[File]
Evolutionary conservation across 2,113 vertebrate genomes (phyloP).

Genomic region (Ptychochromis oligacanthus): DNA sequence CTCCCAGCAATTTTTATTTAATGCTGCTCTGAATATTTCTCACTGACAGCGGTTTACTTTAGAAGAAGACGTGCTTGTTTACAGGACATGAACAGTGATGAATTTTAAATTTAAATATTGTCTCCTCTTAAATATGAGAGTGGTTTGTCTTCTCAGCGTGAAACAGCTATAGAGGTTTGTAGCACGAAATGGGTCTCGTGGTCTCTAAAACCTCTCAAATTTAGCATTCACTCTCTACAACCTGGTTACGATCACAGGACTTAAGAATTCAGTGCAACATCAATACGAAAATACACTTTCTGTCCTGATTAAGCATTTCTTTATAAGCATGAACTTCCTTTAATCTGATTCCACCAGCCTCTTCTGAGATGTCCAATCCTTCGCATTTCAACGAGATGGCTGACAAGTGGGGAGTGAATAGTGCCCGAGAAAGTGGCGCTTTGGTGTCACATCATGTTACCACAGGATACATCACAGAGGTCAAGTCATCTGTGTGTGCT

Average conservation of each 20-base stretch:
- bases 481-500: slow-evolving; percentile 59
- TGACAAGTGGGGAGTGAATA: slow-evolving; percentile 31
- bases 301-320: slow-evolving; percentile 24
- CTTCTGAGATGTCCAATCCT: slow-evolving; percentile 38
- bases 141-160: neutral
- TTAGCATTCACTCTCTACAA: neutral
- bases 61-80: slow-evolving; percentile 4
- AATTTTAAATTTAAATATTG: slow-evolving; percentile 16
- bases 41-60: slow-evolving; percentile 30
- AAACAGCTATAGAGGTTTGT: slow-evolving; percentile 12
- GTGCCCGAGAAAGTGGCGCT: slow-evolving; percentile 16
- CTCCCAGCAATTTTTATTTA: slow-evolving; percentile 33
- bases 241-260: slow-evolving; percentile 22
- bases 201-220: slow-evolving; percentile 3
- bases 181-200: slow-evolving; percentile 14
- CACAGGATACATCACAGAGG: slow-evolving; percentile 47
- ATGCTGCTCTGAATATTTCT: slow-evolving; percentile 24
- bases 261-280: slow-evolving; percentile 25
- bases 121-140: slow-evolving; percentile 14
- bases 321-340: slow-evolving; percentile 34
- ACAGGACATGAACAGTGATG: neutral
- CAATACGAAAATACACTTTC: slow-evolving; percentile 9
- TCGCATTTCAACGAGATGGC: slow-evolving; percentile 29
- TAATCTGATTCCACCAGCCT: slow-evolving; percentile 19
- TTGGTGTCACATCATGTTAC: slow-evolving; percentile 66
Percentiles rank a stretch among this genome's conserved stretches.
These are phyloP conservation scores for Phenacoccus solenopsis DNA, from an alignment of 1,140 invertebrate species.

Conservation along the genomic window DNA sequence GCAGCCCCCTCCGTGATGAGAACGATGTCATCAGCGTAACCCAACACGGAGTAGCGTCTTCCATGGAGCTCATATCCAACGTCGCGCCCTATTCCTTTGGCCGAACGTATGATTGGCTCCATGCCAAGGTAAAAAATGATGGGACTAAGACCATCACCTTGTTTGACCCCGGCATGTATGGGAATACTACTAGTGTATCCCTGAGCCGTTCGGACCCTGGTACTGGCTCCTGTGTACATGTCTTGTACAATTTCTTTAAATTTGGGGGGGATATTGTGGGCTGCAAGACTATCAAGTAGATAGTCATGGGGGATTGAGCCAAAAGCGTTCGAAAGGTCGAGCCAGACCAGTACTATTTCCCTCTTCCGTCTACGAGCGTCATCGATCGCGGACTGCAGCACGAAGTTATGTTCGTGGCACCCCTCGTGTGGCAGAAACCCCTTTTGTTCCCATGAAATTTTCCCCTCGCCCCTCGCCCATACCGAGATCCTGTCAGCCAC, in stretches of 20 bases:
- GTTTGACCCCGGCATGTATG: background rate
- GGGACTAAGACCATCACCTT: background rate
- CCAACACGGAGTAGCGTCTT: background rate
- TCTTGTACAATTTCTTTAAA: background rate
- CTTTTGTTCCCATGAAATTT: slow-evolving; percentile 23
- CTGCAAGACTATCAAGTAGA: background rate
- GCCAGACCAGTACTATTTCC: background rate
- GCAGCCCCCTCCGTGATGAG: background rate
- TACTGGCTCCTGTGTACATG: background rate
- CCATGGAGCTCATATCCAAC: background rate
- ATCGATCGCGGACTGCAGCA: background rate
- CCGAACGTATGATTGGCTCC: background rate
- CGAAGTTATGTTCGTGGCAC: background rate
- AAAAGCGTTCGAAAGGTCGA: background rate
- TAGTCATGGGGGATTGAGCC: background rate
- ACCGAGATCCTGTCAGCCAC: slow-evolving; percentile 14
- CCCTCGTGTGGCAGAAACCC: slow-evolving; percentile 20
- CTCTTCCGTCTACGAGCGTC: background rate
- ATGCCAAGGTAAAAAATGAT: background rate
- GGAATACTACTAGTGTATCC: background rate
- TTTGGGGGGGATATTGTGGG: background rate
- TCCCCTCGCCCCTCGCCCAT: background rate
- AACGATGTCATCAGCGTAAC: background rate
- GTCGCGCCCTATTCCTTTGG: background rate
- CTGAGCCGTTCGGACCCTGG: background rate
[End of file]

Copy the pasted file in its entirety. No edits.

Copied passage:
Evolutionary conservation across 2,113 vertebrate genomes (phyloP).

Genomic region (Ptychochromis oligacanthus): DNA sequence CTCCCAGCAATTTTTATTTAATGCTGCTCTGAATATTTCTCACTGACAGCGGTTTACTTTAGAAGAAGACGTGCTTGTTTACAGGACATGAACAGTGATGAATTTTAAATTTAAATATTGTCTCCTCTTAAATATGAGAGTGGTTTGTCTTCTCAGCGTGAAACAGCTATAGAGGTTTGTAGCACGAAATGGGTCTCGTGGTCTCTAAAACCTCTCAAATTTAGCATTCACTCTCTACAACCTGGTTACGATCACAGGACTTAAGAATTCAGTGCAACATCAATACGAAAATACACTTTCTGTCCTGATTAAGCATTTCTTTATAAGCATGAACTTCCTTTAATCTGATTCCACCAGCCTCTTCTGAGATGTCCAATCCTTCGCATTTCAACGAGATGGCTGACAAGTGGGGAGTGAATAGTGCCCGAGAAAGTGGCGCTTTGGTGTCACATCATGTTACCACAGGATACATCACAGAGGTCAAGTCATCTGTGTGTGCT

Average conservation of each 20-base stretch:
- bases 481-500: slow-evolving; percentile 59
- TGACAAGTGGGGAGTGAATA: slow-evolving; percentile 31
- bases 301-320: slow-evolving; percentile 24
- CTTCTGAGATGTCCAATCCT: slow-evolving; percentile 38
- bases 141-160: neutral
- TTAGCATTCACTCTCTACAA: neutral
- bases 61-80: slow-evolving; percentile 4
- AATTTTAAATTTAAATATTG: slow-evolving; percentile 16
- bases 41-60: slow-evolving; percentile 30
- AAACAGCTATAGAGGTTTGT: slow-evolving; percentile 12
- GTGCCCGAGAAAGTGGCGCT: slow-evolving; percentile 16
- CTCCCAGCAATTTTTATTTA: slow-evolving; percentile 33
- bases 241-260: slow-evolving; percentile 22
- bases 201-220: slow-evolving; percentile 3
- bases 181-200: slow-evolving; percentile 14
- CACAGGATACATCACAGAGG: slow-evolving; percentile 47
- ATGCTGCTCTGAATATTTCT: slow-evolving; percentile 24
- bases 261-280: slow-evolving; percentile 25
- bases 121-140: slow-evolving; percentile 14
- bases 321-340: slow-evolving; percentile 34
- ACAGGACATGAACAGTGATG: neutral
- CAATACGAAAATACACTTTC: slow-evolving; percentile 9
- TCGCATTTCAACGAGATGGC: slow-evolving; percentile 29
- TAATCTGATTCCACCAGCCT: slow-evolving; percentile 19
- TTGGTGTCACATCATGTTAC: slow-evolving; percentile 66
Percentiles rank a stretch among this genome's conserved stretches.
These are phyloP conservation scores for Phenacoccus solenopsis DNA, from an alignment of 1,140 invertebrate species.

Conservation along the genomic window DNA sequence GCAGCCCCCTCCGTGATGAGAACGATGTCATCAGCGTAACCCAACACGGAGTAGCGTCTTCCATGGAGCTCATATCCAACGTCGCGCCCTATTCCTTTGGCCGAACGTATGATTGGCTCCATGCCAAGGTAAAAAATGATGGGACTAAGACCATCACCTTGTTTGACCCCGGCATGTATGGGAATACTACTAGTGTATCCCTGAGCCGTTCGGACCCTGGTACTGGCTCCTGTGTACATGTCTTGTACAATTTCTTTAAATTTGGGGGGGATATTGTGGGCTGCAAGACTATCAAGTAGATAGTCATGGGGGATTGAGCCAAAAGCGTTCGAAAGGTCGAGCCAGACCAGTACTATTTCCCTCTTCCGTCTACGAGCGTCATCGATCGCGGACTGCAGCACGAAGTTATGTTCGTGGCACCCCTCGTGTGGCAGAAACCCCTTTTGTTCCCATGAAATTTTCCCCTCGCCCCTCGCCCATACCGAGATCCTGTCAGCCAC, in stretches of 20 bases:
- GTTTGACCCCGGCATGTATG: background rate
- GGGACTAAGACCATCACCTT: background rate
- CCAACACGGAGTAGCGTCTT: background rate
- TCTTGTACAATTTCTTTAAA: background rate
- CTTTTGTTCCCATGAAATTT: slow-evolving; percentile 23
- CTGCAAGACTATCAAGTAGA: background rate
- GCCAGACCAGTACTATTTCC: background rate
- GCAGCCCCCTCCGTGATGAG: background rate
- TACTGGCTCCTGTGTACATG: background rate
- CCATGGAGCTCATATCCAAC: background rate
- ATCGATCGCGGACTGCAGCA: background rate
- CCGAACGTATGATTGGCTCC: background rate
- CGAAGTTATGTTCGTGGCAC: background rate
- AAAAGCGTTCGAAAGGTCGA: background rate
- TAGTCATGGGGGATTGAGCC: background rate
- ACCGAGATCCTGTCAGCCAC: slow-evolving; percentile 14
- CCCTCGTGTGGCAGAAACCC: slow-evolving; percentile 20
- CTCTTCCGTCTACGAGCGTC: background rate
- ATGCCAAGGTAAAAAATGAT: background rate
- GGAATACTACTAGTGTATCC: background rate
- TTTGGGGGGGATATTGTGGG: background rate
- TCCCCTCGCCCCTCGCCCAT: background rate
- AACGATGTCATCAGCGTAAC: background rate
- GTCGCGCCCTATTCCTTTGG: background rate
- CTGAGCCGTTCGGACCCTGG: background rate